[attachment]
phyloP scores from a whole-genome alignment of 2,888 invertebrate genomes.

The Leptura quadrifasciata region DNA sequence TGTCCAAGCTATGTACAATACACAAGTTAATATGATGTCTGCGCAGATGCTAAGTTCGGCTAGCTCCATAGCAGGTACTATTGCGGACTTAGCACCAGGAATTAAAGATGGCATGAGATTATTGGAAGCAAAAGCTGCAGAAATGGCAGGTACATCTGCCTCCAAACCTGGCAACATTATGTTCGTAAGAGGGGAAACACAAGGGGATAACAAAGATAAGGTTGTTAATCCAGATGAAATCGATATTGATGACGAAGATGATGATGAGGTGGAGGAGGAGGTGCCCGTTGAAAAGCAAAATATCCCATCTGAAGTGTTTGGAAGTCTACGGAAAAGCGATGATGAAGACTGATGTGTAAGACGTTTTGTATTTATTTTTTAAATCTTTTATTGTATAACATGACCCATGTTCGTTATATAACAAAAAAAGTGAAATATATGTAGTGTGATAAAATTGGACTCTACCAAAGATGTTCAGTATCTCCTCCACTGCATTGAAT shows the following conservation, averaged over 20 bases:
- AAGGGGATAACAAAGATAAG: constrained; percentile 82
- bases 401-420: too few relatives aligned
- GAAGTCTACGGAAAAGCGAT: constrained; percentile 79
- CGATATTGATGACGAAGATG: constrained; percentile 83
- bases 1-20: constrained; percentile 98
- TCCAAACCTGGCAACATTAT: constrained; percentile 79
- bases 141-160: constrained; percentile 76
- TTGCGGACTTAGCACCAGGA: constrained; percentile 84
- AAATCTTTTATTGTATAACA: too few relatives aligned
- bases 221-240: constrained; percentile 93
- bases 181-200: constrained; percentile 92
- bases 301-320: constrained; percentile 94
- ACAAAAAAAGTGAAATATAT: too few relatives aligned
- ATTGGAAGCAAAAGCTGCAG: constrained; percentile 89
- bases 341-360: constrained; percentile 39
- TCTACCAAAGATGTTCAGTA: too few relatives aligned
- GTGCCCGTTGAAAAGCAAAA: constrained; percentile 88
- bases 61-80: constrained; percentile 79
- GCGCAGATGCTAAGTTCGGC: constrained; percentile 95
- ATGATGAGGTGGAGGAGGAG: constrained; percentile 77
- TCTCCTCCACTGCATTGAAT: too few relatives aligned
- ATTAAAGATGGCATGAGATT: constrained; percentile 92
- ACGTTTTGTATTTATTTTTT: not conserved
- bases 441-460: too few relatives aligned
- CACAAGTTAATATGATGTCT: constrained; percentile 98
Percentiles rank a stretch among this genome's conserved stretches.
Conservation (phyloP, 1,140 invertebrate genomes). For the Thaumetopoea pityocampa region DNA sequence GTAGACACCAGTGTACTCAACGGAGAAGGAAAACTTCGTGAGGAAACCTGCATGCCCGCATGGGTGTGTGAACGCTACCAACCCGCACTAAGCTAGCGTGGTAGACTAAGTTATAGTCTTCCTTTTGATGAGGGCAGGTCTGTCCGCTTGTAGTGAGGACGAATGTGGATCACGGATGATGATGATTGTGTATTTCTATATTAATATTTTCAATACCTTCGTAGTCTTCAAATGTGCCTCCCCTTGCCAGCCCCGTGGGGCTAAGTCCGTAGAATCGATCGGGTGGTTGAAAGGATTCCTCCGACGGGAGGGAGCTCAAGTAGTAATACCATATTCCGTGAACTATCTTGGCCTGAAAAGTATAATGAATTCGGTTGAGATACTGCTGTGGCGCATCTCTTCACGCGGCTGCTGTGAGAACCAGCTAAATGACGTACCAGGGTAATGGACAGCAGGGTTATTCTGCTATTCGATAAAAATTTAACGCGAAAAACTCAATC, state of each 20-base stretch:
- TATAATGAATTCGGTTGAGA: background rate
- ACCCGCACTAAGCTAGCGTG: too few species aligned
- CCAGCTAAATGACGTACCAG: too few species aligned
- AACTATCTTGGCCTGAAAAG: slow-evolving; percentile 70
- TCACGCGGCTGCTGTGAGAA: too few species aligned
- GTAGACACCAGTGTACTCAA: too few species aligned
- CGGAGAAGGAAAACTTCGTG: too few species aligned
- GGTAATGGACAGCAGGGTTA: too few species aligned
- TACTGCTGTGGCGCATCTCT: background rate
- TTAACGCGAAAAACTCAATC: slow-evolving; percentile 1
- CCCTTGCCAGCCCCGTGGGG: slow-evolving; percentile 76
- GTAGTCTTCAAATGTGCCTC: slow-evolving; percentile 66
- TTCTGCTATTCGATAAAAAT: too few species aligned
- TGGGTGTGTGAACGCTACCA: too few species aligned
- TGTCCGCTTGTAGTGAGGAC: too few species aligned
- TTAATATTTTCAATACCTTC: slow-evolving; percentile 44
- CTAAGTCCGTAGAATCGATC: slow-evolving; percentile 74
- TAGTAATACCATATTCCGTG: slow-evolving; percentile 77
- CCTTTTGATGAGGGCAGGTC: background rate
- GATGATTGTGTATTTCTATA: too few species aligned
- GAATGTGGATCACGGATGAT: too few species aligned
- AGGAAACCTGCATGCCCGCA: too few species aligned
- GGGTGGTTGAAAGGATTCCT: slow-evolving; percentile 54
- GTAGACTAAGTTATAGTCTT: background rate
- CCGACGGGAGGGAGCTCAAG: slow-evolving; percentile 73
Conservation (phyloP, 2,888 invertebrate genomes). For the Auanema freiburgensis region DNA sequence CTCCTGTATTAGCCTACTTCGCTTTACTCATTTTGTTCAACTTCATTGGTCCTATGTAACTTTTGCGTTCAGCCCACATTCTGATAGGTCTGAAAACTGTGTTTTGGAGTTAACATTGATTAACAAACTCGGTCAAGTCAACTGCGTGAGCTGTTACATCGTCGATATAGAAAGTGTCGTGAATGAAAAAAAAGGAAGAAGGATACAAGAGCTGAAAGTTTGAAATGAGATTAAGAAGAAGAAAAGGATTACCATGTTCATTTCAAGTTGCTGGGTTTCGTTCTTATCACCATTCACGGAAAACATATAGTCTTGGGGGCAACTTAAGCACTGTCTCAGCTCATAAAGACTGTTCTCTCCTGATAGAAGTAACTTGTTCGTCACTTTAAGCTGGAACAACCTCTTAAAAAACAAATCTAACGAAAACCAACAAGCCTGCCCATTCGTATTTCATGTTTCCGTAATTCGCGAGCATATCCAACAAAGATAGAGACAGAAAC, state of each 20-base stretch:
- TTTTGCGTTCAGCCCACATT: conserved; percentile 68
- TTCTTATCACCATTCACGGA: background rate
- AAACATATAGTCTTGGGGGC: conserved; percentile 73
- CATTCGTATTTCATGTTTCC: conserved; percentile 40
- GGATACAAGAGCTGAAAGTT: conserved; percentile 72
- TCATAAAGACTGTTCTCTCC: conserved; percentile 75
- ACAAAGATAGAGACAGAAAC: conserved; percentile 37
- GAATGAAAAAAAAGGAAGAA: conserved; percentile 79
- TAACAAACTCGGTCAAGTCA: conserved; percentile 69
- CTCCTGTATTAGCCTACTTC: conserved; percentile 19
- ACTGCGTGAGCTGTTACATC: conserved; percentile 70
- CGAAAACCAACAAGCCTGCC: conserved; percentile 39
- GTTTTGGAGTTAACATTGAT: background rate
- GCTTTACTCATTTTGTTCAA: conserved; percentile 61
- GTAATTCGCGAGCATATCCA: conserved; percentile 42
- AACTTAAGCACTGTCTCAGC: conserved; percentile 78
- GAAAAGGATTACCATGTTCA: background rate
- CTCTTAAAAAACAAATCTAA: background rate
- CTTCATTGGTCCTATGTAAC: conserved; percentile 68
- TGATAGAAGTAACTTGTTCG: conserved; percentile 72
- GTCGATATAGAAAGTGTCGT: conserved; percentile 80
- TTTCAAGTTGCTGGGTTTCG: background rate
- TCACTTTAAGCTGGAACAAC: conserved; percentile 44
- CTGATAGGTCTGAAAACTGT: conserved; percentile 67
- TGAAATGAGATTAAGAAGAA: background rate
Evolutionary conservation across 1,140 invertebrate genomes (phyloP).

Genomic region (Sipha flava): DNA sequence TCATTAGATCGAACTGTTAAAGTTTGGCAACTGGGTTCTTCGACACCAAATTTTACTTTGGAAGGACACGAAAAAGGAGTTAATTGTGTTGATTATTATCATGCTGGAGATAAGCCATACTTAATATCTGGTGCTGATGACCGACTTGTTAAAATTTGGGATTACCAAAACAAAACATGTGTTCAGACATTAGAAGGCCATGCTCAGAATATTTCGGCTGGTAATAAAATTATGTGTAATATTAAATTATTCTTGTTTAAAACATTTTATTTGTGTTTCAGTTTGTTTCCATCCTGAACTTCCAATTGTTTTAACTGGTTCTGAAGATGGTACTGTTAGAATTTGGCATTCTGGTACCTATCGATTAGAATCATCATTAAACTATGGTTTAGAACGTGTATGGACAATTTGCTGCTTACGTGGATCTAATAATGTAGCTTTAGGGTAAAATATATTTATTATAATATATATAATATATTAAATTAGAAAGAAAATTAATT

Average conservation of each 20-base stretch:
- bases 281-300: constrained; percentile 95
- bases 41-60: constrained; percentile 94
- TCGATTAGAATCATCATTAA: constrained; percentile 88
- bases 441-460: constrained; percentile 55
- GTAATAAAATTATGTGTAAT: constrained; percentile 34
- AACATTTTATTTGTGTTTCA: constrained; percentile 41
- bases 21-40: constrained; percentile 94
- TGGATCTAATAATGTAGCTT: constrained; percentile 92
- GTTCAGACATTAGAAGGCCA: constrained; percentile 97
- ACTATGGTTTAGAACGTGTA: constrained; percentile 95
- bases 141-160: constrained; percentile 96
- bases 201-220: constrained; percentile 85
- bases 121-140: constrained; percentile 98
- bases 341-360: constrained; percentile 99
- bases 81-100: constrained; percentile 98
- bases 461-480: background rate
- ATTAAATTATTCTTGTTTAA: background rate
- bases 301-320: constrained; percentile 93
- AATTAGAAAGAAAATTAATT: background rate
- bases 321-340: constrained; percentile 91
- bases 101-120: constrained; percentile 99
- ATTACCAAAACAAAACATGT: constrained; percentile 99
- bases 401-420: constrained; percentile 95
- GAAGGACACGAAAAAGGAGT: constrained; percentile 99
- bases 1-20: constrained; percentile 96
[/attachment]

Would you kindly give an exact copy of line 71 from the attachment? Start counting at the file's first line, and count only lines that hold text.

- AACTTAAGCACTGTCTCAGC: conserved; percentile 78